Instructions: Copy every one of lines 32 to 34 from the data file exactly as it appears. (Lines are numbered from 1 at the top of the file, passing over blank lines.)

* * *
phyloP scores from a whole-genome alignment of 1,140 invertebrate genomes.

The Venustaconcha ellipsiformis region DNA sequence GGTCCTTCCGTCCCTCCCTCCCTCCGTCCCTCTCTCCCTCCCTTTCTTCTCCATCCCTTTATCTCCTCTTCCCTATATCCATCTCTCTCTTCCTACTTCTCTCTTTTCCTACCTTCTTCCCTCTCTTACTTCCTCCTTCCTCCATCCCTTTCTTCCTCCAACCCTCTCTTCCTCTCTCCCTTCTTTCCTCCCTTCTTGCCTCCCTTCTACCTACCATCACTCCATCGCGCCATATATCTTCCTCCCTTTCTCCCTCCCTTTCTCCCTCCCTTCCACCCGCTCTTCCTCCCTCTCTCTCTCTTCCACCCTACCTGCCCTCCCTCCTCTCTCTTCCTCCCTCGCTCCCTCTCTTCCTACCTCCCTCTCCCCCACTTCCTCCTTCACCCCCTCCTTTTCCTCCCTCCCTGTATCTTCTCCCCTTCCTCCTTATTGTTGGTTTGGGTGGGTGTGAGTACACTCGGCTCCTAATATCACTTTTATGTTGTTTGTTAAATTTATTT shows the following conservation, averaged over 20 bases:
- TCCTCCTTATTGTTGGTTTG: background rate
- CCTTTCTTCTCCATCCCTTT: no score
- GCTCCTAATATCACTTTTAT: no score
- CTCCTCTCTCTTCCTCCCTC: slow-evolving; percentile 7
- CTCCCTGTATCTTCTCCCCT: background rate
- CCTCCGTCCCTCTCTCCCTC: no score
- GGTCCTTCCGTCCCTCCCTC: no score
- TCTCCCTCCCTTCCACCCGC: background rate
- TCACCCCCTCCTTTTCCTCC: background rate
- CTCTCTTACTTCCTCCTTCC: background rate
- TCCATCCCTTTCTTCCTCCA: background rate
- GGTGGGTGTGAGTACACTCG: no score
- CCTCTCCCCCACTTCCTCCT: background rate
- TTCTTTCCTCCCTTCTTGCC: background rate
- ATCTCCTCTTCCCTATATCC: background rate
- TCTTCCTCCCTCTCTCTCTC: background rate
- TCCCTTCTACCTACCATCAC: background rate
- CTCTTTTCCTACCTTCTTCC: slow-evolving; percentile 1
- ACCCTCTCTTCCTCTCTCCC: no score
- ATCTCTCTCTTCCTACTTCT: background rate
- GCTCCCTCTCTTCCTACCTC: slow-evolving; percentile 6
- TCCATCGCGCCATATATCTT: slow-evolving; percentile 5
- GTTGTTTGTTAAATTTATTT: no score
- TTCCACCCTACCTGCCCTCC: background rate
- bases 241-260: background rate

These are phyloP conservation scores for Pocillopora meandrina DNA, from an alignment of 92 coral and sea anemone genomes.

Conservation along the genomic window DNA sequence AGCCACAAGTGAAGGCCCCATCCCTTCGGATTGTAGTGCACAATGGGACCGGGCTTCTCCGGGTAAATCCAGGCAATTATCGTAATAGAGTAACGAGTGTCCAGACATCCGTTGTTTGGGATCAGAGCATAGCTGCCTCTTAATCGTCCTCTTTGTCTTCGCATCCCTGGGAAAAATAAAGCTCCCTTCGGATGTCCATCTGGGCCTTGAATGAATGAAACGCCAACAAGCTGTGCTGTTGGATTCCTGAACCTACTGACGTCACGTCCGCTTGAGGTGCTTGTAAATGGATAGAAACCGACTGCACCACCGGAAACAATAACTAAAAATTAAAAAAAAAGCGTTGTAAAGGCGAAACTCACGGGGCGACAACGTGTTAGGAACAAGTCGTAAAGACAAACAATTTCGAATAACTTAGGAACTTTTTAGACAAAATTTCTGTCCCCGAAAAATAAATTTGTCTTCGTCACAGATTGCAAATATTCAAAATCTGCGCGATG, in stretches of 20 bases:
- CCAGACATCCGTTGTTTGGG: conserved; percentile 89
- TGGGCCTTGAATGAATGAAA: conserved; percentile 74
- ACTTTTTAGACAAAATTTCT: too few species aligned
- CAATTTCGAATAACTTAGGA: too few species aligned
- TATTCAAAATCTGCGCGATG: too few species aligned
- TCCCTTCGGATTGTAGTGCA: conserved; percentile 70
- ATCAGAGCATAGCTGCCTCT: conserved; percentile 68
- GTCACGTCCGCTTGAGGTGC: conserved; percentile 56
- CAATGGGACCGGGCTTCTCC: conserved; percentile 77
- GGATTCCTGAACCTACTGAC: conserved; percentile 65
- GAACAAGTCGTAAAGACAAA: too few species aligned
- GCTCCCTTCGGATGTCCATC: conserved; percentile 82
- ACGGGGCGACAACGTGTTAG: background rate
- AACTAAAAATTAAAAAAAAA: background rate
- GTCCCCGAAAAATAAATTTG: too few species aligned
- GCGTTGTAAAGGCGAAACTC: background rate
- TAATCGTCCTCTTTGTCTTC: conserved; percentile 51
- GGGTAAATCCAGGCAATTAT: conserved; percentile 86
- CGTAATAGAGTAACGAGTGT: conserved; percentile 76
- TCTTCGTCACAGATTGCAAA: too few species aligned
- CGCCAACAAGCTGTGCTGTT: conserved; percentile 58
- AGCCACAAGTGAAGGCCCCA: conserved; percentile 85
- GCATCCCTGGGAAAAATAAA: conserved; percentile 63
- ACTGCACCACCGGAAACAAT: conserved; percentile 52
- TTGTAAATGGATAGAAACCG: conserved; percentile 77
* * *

- ACTTTTTAGACAAAATTTCT: too few species aligned
- CAATTTCGAATAACTTAGGA: too few species aligned
- TATTCAAAATCTGCGCGATG: too few species aligned